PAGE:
GSBS Dissertations and Theses

Approval Date

7-9-2008

Document Type

Doctoral Dissertation

Department

Graduate School of Biomedical Sciences, Cellular and Molecular Biology

Subjects

Protein-Arginine N-Methyltransferase; Myogenic Regulatory Factors; Muscle Development; Muscle, Skeletal; Academic Dissertations; Dissertations, UMMS

Abstract

Skeletal muscle differentiation requires synergy between tissue-specific transcription factors, chromatin remodeling enzymes and the general transcription machinery. Here we demonstrate that two distinct protein arginine methyltransferases are required to complete the differentiation program. Prmt5 is a type II methyltransferase, symmetrically dimethylates histones H3 and H4 and has been shown to play a role in transcriptional repression. An additional member of the Prmt family, Carm1 is a type I methyltransferase, and asymmetrically methylates histone H3 and its substrate proteins. MyoD regulates the activation of the early class of skeletal muscle genes, which includes myogenin. Prmt5 was bound to and dimethylates H3R8 at the myogenin promoter in a differentiation-dependent fashion. When proteins levels of Prmt5 were reduced by antisense, disappearance of H3R8 dimethylation and Prmt5 binding was observed. Furthermore, binding of Brg1 to regulatory sequences of the myogenin promoter was abolished. All subsequent events relying on Brg1 function, such as chromatin remodeling and stable binding by muscle specific transcription factors such as MyoD, were eliminated. Robust association of Prmt5 and dimethylation of H3R8 at myogenin promoter sequences was observed in mouse satellite cells, the precursors of mature myofibers. Prmt5 binding and histone modification were observed to a lesser degree in mature myofibers. Therefore, these results indicate that Prmt5 is required for dimethylating histone at the myogenin locus during skeletal muscle differentiation in order to facilitate the binding of Brg1, the ATPase subunit of the chromatin remodeling complex SWI/SNF.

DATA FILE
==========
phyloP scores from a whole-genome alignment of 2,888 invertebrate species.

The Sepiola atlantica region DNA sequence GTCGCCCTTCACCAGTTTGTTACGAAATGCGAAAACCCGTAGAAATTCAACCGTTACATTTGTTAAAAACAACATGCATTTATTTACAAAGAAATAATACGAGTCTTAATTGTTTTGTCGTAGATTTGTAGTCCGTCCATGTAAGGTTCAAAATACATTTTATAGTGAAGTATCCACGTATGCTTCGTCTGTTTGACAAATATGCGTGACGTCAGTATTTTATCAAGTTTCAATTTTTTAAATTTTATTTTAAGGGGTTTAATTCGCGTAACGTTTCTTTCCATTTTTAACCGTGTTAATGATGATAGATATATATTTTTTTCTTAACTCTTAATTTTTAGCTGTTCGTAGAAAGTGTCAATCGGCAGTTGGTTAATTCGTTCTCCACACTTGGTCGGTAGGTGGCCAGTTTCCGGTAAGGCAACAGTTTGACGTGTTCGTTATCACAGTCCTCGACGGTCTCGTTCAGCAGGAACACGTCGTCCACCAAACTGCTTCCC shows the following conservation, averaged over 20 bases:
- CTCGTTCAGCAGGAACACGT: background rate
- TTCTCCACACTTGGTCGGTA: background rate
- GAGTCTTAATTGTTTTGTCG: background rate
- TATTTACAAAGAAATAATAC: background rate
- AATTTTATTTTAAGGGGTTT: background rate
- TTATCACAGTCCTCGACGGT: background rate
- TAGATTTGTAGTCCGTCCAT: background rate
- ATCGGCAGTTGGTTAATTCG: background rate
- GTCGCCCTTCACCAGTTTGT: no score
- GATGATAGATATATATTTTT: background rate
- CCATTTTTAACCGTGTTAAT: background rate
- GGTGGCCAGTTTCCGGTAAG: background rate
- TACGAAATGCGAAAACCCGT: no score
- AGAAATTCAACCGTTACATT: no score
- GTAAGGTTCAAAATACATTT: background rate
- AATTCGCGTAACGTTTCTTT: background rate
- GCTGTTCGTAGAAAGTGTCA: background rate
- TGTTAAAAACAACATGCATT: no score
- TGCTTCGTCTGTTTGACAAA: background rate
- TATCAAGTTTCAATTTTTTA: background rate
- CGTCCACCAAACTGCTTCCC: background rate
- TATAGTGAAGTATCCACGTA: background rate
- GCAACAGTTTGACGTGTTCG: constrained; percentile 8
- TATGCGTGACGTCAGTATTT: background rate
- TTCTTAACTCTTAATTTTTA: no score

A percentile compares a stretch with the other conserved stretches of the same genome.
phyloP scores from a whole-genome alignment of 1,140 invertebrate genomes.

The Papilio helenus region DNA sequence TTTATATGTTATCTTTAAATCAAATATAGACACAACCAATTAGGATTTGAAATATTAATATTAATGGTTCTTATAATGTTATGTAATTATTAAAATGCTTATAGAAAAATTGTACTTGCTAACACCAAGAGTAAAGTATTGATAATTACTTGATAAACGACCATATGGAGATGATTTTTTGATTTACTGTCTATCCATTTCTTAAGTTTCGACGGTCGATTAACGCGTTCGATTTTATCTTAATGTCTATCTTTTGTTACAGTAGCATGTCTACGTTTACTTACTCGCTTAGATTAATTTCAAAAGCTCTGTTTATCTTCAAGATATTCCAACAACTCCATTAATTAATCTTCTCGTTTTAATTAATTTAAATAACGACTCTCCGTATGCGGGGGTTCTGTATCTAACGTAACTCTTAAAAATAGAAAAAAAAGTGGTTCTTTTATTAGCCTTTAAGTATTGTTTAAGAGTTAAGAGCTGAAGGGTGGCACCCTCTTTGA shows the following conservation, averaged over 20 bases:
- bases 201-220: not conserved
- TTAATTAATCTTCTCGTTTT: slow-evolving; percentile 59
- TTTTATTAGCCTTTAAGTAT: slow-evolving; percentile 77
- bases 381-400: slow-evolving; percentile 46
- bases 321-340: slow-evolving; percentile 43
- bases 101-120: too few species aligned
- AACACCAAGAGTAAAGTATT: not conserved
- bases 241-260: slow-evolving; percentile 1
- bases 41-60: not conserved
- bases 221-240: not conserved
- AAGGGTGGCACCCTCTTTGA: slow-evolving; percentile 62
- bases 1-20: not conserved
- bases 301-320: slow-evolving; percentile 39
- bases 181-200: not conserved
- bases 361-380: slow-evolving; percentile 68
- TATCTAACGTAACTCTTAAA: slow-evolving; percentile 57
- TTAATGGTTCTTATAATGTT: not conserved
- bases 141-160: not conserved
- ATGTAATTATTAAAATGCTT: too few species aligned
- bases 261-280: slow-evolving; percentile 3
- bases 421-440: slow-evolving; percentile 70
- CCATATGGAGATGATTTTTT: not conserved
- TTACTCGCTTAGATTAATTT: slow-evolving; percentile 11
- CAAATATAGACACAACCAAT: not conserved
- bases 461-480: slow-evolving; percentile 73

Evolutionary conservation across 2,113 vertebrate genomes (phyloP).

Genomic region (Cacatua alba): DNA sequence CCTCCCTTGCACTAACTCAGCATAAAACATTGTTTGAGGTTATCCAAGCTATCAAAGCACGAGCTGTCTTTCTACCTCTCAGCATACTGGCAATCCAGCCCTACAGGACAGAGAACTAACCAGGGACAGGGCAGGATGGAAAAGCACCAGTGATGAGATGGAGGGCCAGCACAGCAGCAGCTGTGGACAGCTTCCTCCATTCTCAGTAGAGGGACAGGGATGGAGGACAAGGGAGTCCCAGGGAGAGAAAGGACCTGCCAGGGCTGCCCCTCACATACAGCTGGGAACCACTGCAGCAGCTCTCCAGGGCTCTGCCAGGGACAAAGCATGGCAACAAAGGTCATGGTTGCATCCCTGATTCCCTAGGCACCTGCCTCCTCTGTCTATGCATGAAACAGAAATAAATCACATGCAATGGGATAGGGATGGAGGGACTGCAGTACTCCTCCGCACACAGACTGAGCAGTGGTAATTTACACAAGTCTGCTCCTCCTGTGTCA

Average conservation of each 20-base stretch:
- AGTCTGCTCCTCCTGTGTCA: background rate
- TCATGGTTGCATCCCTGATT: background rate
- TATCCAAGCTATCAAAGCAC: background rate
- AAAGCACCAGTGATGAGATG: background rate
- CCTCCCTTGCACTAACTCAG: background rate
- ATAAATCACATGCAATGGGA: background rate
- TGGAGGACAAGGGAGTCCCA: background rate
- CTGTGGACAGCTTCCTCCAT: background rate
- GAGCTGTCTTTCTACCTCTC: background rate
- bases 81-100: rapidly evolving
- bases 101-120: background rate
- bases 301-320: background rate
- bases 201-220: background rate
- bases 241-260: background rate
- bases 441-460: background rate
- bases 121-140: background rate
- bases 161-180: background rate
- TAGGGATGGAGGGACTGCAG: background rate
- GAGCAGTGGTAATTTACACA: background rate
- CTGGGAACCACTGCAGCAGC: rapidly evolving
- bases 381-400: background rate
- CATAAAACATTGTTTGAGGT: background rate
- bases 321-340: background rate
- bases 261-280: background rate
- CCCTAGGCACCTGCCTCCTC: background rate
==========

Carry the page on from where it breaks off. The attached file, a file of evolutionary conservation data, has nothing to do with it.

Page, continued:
Further exploration of the role of Prmt5 during the activation of the late class of muscle genes revealed that though Prmt5 is associated with and dimethylates histones at the regulatory elements of late muscle genes in tissue and in culture, it was dispensable for late gene activation. Previous reports had indicated that Carm1 was involved during late gene activation. We observed that Carm1 was bound to and responsible for dimethylating histones at late muscle gene promoters in tissue and in culture. In contrast to Prmt5, a complete knockout of Carm1 resulted in abrogation of late muscle gene activation. Furthermore, loss of Carm1 binding and dimethylated histones resulted in a disappearance of Brg1 binding and chromatin remodeling at late muscle gene loci. Time course chromatin immunoprecipitations revealed that Carm1 binding and histone dimethylation occurred concurrently with the onset of late gene activation. In vitro binding assays revealed that an interaction between Carm1, myogenin and Mef2D exists. These results demonstrate that Carm1 is recruited to the regulatory sequences of late muscle genes via its interaction with either myogenin or Mef2D and is responsible for dimethylates histones in order to facilitate the binding of Brg1. Therefore, these results indicate that during skeletal muscle differentiation, distinct roles exist for these Prmts such that Prmt5 is required for activation of early genes while Carm1 is essential for late gene induction.

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